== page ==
A lawyer’s job often involves planning, analyzing, and problem solving so we understandably value our brains as an important tool and resource. We tend to overvalue logic and undervalue the importance of our emotional selves. Fortunately, many in the legal profession are beginning to recognize that noticing and valuing our emotions are important prerequisites to thriving. The Report from the National Task Force on Lawyer Well-Being (American Bar Association) defines the emotional dimension as, “Developing the ability to identify and manage our own emotions to support mental health, achieve goals and inform decision-making.” Research confirms the importance of emotions in decision-making. Neurologist Antonio Damasio’s studies concluded that patients with damage to the part of the prefrontal cortex that processes emotions often struggle with even routine decisions.
As noted above, a healthy well-being practice places a high value on emotional awareness and we cannot properly value something we are not fully aware of so a basic question to ask yourself is, “How am I feeling right now?” If you have an emotion you currently default to it may be helpful to identify other options. So if your default is “stressed” you may also be feeling “unsupported.” Emotions are signposts or data that can help you gain greater self-knowledge. If you are feeling lonely it could mean you are craving greater levels of connection or intimacy. If you are bored that may mean you are needing more opportunities for meaning or growth. Effectively identifying your feelings can benefit relationships as well. For example, let’s say you are angry because your partner/spouse has been traveling and hasn’t checked in as agreed upon. Asking yourself, “What else am I feeling?” can help you realize that you are scared as well, concerned for their safety. Sharing with your loved one how you were impacted will more likely lead to greater connection and changed behaviour. Susan David, the author of Emotional Agility, noted in a recent podcast interview, “When we label emotions accurately we are more able to discern the precise cause and our brain’s readiness potential is activated allowing us to read the data of our emotions and take the proper next steps.”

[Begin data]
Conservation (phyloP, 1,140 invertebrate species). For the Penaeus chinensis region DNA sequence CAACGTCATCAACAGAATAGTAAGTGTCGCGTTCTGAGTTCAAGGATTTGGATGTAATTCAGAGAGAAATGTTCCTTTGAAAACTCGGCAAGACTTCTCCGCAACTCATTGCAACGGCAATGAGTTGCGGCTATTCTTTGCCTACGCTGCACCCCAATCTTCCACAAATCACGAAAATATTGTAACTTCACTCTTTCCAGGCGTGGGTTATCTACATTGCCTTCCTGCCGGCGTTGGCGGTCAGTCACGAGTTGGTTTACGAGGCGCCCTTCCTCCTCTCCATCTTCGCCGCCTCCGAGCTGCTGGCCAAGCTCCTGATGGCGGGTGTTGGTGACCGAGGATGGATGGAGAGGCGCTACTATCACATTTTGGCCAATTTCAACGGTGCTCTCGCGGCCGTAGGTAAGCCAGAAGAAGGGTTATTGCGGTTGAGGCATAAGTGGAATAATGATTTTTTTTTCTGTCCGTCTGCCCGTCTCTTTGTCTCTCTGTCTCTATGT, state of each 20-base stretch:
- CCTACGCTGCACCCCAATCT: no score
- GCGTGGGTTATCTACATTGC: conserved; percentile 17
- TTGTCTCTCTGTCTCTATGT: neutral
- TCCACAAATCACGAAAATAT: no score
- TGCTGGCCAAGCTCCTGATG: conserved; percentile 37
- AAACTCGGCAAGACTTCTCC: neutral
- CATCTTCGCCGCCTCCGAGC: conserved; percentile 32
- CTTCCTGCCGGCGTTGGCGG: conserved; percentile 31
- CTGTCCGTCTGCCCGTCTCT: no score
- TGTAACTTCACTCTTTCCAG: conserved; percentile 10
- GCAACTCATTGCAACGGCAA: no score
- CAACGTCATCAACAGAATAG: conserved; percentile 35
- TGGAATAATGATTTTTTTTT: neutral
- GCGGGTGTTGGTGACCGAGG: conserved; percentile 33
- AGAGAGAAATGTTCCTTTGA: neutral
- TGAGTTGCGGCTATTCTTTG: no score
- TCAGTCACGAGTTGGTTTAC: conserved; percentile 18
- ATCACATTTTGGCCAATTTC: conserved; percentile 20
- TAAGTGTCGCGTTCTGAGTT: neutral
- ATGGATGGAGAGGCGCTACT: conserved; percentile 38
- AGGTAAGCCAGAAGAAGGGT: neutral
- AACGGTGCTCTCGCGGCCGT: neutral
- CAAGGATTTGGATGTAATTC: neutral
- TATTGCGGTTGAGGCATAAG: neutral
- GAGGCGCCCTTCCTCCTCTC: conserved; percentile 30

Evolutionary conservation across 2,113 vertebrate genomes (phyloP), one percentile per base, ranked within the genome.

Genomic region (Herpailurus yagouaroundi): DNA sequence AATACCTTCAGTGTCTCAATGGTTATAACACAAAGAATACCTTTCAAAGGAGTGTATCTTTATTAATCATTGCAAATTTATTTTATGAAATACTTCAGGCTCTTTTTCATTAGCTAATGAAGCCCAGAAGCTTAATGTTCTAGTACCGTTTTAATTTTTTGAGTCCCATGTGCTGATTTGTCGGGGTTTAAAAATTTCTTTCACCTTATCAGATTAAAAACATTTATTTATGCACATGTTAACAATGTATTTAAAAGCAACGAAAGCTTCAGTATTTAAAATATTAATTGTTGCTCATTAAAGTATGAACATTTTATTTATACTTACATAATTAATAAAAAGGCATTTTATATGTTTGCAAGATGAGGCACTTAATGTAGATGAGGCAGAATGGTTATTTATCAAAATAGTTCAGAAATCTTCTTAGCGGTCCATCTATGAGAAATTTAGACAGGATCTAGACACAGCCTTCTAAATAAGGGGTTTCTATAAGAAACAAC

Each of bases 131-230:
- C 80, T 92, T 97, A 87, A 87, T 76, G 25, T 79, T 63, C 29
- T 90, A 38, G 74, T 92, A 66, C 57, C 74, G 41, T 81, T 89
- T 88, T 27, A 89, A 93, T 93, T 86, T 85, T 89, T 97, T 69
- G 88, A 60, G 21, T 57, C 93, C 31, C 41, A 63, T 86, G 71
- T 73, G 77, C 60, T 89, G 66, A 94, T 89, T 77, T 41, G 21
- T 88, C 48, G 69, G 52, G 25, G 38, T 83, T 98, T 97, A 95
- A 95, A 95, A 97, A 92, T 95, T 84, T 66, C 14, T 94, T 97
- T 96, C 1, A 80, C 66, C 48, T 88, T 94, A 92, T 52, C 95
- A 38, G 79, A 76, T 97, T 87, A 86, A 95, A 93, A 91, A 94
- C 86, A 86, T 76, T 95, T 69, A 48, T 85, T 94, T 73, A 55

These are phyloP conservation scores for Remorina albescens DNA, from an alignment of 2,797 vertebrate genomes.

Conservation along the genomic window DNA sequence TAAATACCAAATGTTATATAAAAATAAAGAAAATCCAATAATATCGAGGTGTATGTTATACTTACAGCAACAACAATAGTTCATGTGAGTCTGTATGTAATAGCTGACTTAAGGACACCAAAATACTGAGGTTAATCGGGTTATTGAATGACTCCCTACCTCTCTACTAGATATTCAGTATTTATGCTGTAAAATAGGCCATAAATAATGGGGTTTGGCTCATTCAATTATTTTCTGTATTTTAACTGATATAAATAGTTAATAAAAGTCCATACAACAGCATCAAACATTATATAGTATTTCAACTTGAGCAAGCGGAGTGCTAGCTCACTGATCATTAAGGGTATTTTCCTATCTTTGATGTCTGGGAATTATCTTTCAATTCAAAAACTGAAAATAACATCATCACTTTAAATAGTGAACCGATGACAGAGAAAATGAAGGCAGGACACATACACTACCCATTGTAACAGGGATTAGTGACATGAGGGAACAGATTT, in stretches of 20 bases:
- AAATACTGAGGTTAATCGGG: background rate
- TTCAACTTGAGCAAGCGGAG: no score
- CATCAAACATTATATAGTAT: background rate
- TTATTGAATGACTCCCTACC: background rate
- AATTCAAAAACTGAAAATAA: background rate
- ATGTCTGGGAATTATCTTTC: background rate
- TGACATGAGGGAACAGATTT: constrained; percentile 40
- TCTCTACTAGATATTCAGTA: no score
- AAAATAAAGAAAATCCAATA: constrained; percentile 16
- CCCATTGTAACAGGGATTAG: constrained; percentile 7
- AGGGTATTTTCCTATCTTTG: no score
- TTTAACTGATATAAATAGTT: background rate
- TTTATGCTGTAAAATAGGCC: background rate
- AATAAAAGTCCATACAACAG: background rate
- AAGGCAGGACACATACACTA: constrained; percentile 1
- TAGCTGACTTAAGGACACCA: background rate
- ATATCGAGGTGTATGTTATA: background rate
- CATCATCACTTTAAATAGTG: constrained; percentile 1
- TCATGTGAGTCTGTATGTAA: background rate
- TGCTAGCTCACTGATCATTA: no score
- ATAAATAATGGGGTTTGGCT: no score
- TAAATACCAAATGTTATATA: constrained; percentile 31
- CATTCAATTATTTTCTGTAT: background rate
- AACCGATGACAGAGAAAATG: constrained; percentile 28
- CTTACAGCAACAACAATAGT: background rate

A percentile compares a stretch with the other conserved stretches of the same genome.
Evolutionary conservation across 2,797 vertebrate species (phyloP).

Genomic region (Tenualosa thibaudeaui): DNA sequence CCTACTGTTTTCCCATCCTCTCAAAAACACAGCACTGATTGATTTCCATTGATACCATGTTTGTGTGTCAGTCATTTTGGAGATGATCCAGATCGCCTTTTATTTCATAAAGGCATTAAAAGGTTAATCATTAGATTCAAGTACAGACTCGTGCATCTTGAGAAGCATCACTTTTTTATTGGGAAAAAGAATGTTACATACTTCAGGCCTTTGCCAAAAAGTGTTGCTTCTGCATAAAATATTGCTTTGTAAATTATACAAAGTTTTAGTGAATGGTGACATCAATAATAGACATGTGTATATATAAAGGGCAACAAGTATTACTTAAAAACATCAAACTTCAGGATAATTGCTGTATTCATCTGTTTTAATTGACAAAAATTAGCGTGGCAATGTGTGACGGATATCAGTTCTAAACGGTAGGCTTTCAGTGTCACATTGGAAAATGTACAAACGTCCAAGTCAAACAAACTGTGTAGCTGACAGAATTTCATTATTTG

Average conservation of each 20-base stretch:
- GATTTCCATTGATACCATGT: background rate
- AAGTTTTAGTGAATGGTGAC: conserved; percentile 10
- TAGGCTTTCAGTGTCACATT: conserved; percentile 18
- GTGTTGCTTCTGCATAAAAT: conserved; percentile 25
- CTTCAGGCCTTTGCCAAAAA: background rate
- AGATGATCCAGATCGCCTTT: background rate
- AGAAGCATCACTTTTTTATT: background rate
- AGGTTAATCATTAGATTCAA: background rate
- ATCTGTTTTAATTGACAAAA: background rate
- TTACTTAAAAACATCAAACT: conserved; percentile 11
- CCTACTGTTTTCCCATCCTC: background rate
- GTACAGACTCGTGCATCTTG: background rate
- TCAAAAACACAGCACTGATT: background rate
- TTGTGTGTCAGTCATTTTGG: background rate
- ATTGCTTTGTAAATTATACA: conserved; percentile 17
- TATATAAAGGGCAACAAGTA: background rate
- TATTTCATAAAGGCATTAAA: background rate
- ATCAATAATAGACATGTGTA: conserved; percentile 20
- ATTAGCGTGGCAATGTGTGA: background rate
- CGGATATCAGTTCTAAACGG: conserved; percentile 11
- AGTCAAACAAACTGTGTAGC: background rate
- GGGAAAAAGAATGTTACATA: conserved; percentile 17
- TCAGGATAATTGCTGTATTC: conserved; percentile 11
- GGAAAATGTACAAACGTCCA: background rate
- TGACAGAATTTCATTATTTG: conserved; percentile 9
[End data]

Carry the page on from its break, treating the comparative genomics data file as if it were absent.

There are elements unique to the legal profession that throw a wrench in the cogs of managing our emotional selves. In the legal world, a money-driven mindset puts emphasis on the most black and white ROI metrics: more hours billed equals more money made. Consequently, the benefit of less quantifiable metrics like emotional well-being are severely undermined. Fortunately, there has been some culture change in some firms and organizations. Having a supportive and psychologically safe environment can foster the emotional growth of those working within it. Legal employers must do better at creating environments where lawyers can honestly respond to the question, “How are you doing?” and feel supported. This can inspire others to do the same. As with most change, the work starts at the individual level and builds into a movement that sparks our attention. In doing so, we are shifting the mindset of the respected, but often stubborn, legal profession.